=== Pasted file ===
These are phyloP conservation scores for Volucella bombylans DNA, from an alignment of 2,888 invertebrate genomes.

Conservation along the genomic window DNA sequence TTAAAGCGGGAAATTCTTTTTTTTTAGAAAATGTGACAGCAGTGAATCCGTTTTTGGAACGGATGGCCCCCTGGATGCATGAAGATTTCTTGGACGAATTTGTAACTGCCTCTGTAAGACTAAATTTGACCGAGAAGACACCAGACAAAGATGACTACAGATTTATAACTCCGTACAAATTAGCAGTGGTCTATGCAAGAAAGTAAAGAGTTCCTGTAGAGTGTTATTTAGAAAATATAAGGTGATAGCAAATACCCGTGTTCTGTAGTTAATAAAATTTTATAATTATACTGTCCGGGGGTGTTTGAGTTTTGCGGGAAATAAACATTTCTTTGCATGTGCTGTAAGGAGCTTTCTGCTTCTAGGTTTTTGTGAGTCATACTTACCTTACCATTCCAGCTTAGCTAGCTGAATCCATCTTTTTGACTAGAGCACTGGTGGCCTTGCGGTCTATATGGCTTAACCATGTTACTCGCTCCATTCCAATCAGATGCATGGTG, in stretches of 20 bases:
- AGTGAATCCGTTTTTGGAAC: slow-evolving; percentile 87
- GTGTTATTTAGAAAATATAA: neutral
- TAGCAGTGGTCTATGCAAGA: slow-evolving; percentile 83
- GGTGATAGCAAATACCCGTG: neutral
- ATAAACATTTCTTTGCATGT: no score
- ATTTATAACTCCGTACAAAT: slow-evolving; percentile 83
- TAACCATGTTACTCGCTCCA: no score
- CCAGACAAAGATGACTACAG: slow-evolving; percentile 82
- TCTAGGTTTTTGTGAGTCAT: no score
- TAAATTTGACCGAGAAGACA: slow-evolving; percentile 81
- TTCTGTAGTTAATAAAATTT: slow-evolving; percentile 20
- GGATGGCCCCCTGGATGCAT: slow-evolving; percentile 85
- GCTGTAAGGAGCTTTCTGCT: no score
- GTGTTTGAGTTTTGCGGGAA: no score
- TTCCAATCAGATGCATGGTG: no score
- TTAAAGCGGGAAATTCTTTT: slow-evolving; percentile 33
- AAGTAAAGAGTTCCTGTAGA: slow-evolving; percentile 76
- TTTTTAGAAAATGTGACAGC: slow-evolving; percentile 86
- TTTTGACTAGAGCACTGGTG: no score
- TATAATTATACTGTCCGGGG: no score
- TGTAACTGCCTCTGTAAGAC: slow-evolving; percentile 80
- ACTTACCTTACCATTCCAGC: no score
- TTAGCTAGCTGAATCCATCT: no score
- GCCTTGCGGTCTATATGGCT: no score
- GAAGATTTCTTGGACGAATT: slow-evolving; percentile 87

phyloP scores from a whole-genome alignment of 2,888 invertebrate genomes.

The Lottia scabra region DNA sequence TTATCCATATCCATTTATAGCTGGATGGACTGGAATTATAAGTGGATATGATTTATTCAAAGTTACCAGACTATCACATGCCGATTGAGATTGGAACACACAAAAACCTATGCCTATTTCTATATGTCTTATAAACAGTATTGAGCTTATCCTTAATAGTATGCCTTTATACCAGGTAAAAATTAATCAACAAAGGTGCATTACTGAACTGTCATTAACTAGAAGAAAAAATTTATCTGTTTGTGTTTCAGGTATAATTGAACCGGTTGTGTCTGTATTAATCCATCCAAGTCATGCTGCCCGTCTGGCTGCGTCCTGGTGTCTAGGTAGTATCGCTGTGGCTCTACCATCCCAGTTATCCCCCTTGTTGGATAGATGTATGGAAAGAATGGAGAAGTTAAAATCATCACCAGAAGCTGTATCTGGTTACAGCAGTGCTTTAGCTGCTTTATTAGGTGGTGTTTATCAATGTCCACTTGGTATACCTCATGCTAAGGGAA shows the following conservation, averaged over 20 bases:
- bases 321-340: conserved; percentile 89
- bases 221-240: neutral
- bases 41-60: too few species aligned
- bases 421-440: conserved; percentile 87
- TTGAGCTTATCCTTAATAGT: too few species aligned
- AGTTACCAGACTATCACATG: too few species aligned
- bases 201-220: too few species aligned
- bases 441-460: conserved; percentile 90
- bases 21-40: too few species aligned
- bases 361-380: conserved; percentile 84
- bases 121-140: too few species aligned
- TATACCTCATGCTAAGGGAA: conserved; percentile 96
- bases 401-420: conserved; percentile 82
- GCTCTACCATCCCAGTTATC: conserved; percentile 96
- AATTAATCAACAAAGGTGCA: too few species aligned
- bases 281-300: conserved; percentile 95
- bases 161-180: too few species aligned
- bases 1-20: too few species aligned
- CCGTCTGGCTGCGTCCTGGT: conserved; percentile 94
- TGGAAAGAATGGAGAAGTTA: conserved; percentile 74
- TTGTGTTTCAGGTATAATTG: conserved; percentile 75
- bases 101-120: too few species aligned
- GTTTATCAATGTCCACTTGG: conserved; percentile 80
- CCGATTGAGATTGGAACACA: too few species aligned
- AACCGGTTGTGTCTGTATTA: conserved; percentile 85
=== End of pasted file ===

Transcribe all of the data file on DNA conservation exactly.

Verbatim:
These are phyloP conservation scores for Volucella bombylans DNA, from an alignment of 2,888 invertebrate genomes.

Conservation along the genomic window DNA sequence TTAAAGCGGGAAATTCTTTTTTTTTAGAAAATGTGACAGCAGTGAATCCGTTTTTGGAACGGATGGCCCCCTGGATGCATGAAGATTTCTTGGACGAATTTGTAACTGCCTCTGTAAGACTAAATTTGACCGAGAAGACACCAGACAAAGATGACTACAGATTTATAACTCCGTACAAATTAGCAGTGGTCTATGCAAGAAAGTAAAGAGTTCCTGTAGAGTGTTATTTAGAAAATATAAGGTGATAGCAAATACCCGTGTTCTGTAGTTAATAAAATTTTATAATTATACTGTCCGGGGGTGTTTGAGTTTTGCGGGAAATAAACATTTCTTTGCATGTGCTGTAAGGAGCTTTCTGCTTCTAGGTTTTTGTGAGTCATACTTACCTTACCATTCCAGCTTAGCTAGCTGAATCCATCTTTTTGACTAGAGCACTGGTGGCCTTGCGGTCTATATGGCTTAACCATGTTACTCGCTCCATTCCAATCAGATGCATGGTG, in stretches of 20 bases:
- AGTGAATCCGTTTTTGGAAC: slow-evolving; percentile 87
- GTGTTATTTAGAAAATATAA: neutral
- TAGCAGTGGTCTATGCAAGA: slow-evolving; percentile 83
- GGTGATAGCAAATACCCGTG: neutral
- ATAAACATTTCTTTGCATGT: no score
- ATTTATAACTCCGTACAAAT: slow-evolving; percentile 83
- TAACCATGTTACTCGCTCCA: no score
- CCAGACAAAGATGACTACAG: slow-evolving; percentile 82
- TCTAGGTTTTTGTGAGTCAT: no score
- TAAATTTGACCGAGAAGACA: slow-evolving; percentile 81
- TTCTGTAGTTAATAAAATTT: slow-evolving; percentile 20
- GGATGGCCCCCTGGATGCAT: slow-evolving; percentile 85
- GCTGTAAGGAGCTTTCTGCT: no score
- GTGTTTGAGTTTTGCGGGAA: no score
- TTCCAATCAGATGCATGGTG: no score
- TTAAAGCGGGAAATTCTTTT: slow-evolving; percentile 33
- AAGTAAAGAGTTCCTGTAGA: slow-evolving; percentile 76
- TTTTTAGAAAATGTGACAGC: slow-evolving; percentile 86
- TTTTGACTAGAGCACTGGTG: no score
- TATAATTATACTGTCCGGGG: no score
- TGTAACTGCCTCTGTAAGAC: slow-evolving; percentile 80
- ACTTACCTTACCATTCCAGC: no score
- TTAGCTAGCTGAATCCATCT: no score
- GCCTTGCGGTCTATATGGCT: no score
- GAAGATTTCTTGGACGAATT: slow-evolving; percentile 87

phyloP scores from a whole-genome alignment of 2,888 invertebrate genomes.

The Lottia scabra region DNA sequence TTATCCATATCCATTTATAGCTGGATGGACTGGAATTATAAGTGGATATGATTTATTCAAAGTTACCAGACTATCACATGCCGATTGAGATTGGAACACACAAAAACCTATGCCTATTTCTATATGTCTTATAAACAGTATTGAGCTTATCCTTAATAGTATGCCTTTATACCAGGTAAAAATTAATCAACAAAGGTGCATTACTGAACTGTCATTAACTAGAAGAAAAAATTTATCTGTTTGTGTTTCAGGTATAATTGAACCGGTTGTGTCTGTATTAATCCATCCAAGTCATGCTGCCCGTCTGGCTGCGTCCTGGTGTCTAGGTAGTATCGCTGTGGCTCTACCATCCCAGTTATCCCCCTTGTTGGATAGATGTATGGAAAGAATGGAGAAGTTAAAATCATCACCAGAAGCTGTATCTGGTTACAGCAGTGCTTTAGCTGCTTTATTAGGTGGTGTTTATCAATGTCCACTTGGTATACCTCATGCTAAGGGAA shows the following conservation, averaged over 20 bases:
- bases 321-340: conserved; percentile 89
- bases 221-240: neutral
- bases 41-60: too few species aligned
- bases 421-440: conserved; percentile 87
- TTGAGCTTATCCTTAATAGT: too few species aligned
- AGTTACCAGACTATCACATG: too few species aligned
- bases 201-220: too few species aligned
- bases 441-460: conserved; percentile 90
- bases 21-40: too few species aligned
- bases 361-380: conserved; percentile 84
- bases 121-140: too few species aligned
- TATACCTCATGCTAAGGGAA: conserved; percentile 96
- bases 401-420: conserved; percentile 82
- GCTCTACCATCCCAGTTATC: conserved; percentile 96
- AATTAATCAACAAAGGTGCA: too few species aligned
- bases 281-300: conserved; percentile 95
- bases 161-180: too few species aligned
- bases 1-20: too few species aligned
- CCGTCTGGCTGCGTCCTGGT: conserved; percentile 94
- TGGAAAGAATGGAGAAGTTA: conserved; percentile 74
- TTGTGTTTCAGGTATAATTG: conserved; percentile 75
- bases 101-120: too few species aligned
- GTTTATCAATGTCCACTTGG: conserved; percentile 80
- CCGATTGAGATTGGAACACA: too few species aligned
- AACCGGTTGTGTCTGTATTA: conserved; percentile 85